But curiosity got the better of me and on Jan 23 I bought a copy of the Sunday Star Times. Perhaps, I thought, a bold new day had dawned in the hearts of the Watchdogs.
So I flick to the opinion page to see what NZ's loudest opinionizers have to say, and what do I find where the tough guys are supposed to be but a bunch of mewing babies throwing temper tantrums because they can't have the ice cream.
Emblazoned across the top of the page is a thousand word story by India Knight, syndicated from the Sunday Times, London, complaining about Celine Dion, the pop singer. Knight is bitterly outraged because Celine is rich and thin and has bad taste in wedding ceremonies ... but mainly rich and thin.
Would someone please tell me what the heck is wrong with being rich and thin? Strewth. It's the ideal situation.
Basically, India Knight is a new puritan commie. She wants everything in the world ground down to a dull grey norm, and like most of her ilk, she's too dumb to realize she's killing the goose that lays the golden eggs. Tell me knight, what are you going to do for a crust when all the stars are rubbed out?
Then we Frank Hayden in a veritable paroxysm of spluttering vociferation, complaining because Jonah Lomu wants the world's loudest boombox in his car.
Frank, who cares?
And last but worst is Greg Turner, who I don't know but going by his addlepated diatribe about "the good old days" is a total knucklehead, who launches a vehement attack on the legalization of weekend shopping.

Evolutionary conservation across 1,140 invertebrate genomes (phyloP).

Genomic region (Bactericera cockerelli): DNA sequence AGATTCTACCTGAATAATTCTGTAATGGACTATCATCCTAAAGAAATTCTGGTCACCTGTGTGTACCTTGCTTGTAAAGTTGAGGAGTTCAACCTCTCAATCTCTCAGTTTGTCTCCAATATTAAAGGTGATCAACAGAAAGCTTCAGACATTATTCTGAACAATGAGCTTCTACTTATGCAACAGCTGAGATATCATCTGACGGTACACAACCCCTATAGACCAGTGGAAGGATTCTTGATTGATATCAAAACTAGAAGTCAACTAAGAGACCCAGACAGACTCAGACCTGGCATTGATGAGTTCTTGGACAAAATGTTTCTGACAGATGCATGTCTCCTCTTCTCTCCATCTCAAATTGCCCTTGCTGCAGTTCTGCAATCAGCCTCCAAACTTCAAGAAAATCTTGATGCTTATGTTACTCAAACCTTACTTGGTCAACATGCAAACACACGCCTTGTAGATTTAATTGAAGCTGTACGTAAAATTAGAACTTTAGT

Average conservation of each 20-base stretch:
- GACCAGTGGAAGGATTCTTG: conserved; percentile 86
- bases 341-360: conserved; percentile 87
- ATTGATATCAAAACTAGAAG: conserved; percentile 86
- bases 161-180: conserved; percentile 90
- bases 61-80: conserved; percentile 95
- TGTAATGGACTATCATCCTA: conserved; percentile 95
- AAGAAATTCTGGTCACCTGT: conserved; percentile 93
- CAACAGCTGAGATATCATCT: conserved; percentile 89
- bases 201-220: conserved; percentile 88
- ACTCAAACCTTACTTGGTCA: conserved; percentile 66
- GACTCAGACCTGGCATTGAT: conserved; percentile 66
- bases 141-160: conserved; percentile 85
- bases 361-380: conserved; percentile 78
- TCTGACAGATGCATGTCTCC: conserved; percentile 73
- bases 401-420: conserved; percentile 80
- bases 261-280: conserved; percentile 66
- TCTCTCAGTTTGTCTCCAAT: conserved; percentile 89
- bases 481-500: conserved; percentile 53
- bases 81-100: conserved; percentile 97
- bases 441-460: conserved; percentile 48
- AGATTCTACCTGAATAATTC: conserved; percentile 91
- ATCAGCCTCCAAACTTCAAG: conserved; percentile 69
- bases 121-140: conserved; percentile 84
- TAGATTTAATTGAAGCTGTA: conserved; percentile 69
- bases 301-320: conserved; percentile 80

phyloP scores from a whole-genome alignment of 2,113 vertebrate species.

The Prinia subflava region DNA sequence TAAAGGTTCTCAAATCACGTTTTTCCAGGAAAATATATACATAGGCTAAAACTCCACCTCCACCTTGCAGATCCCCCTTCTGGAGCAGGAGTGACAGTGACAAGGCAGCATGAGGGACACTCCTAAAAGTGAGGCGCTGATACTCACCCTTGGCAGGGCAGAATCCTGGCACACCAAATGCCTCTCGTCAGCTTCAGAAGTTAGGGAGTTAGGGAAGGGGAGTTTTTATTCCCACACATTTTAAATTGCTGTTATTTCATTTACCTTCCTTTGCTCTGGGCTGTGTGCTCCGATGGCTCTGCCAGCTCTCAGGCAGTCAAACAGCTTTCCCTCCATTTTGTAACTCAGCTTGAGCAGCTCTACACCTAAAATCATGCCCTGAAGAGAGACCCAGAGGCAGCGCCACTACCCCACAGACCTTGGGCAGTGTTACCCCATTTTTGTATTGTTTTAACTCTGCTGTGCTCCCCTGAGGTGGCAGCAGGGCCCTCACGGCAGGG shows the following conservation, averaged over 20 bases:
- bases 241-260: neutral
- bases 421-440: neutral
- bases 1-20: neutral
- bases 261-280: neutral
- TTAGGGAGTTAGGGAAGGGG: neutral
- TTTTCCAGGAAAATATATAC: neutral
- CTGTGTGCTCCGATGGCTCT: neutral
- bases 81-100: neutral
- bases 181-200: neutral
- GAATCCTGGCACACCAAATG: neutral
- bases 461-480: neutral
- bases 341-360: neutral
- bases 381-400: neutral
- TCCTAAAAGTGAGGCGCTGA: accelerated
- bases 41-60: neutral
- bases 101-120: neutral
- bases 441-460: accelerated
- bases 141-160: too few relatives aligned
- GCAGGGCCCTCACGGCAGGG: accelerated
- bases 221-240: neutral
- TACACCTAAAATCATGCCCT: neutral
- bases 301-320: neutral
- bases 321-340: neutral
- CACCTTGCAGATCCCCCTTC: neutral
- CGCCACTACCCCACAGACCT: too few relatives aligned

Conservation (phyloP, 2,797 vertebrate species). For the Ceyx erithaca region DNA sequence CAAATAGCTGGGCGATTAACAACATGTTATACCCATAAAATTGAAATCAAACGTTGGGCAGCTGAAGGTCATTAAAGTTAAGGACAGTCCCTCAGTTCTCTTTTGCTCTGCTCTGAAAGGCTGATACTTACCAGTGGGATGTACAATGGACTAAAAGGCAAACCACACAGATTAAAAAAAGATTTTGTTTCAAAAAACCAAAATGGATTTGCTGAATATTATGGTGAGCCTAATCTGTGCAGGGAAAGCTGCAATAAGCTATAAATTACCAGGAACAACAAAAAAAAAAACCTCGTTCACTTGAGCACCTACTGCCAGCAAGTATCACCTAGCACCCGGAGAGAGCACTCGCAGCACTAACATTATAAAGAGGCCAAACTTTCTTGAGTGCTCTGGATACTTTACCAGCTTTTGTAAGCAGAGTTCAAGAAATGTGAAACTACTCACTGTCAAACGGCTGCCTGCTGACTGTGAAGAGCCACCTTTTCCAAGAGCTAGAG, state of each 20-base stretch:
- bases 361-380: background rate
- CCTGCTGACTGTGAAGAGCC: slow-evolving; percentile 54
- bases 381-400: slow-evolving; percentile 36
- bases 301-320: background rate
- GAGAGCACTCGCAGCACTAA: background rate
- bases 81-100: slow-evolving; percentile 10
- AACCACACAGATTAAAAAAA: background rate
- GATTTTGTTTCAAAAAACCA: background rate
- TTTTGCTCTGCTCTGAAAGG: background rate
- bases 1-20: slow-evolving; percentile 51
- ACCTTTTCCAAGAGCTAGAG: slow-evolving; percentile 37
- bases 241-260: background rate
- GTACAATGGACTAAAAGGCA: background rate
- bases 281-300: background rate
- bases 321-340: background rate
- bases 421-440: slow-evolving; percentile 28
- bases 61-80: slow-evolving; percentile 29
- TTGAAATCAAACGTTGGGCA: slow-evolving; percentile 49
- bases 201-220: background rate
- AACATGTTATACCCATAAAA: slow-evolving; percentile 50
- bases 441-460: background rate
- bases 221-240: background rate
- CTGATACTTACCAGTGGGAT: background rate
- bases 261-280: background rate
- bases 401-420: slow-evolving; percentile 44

Weekend shopping, says Turner, has destroyed New Zealand, and he blabbers on about that for a while and then goes into a kind of rapture about how great the old corner dairies were because the owners knew the customers and everything was homey and cutsie and funsie.
Sure. And I'm the man in the moon.
First of all, the dairy owners of old were not especially friendly. They were snide and officious mini-tyrants. Since there wasn't any competition they could afford to be bastards because the poor shoppers had nowhere else to go.
Not that it mattered much considering the only available food was sheep meat and cabbages.
By the bye, in the few dairies that bothered to stay open on the weekends, all the shelves containing merchandise deemed by the govt to be "non-essential," i.e., everything other than sheep meat and cabbages, were covered with big canvas tarpaulins and it was against the law to buy or sell therefrom.
By chance or design this one page of Star/Times opinion encapsulates the ideals of the new puritanism perfectly: Eat the rich; crush the beautiful; ban fun; go back to the caves.
The horrible irony of the new puritanism is that it's founded upon the filthiest of all sins, Envy. In fact, I predict that the next decade will someday be known as the Age Of Envy, and that its byword will be Normalization.
And now the Greater Lame and Feeble-Minded have voted in NZ's first official New Puritan Government, where Envy is a virtue and Success is a crime.
It's tempting to say I'll see you in Hell, except I won't be going there. I only go where the beautiful go and where the brightest stars shine.
The Message is Jim Beam
It was a normal day here at the Wyant Anvil And Engine Block Storage Company.
My beloved secretary, Miss September, a stacked blonde in a sprayed-on panther suit, was working on the accounts; Tom Hunk, my right-hand man, was cleaning up an engine block with a turpsy rag; and I was out back having my mid-morning dope and booze break.
Life, I mused, doesn't get much better than this.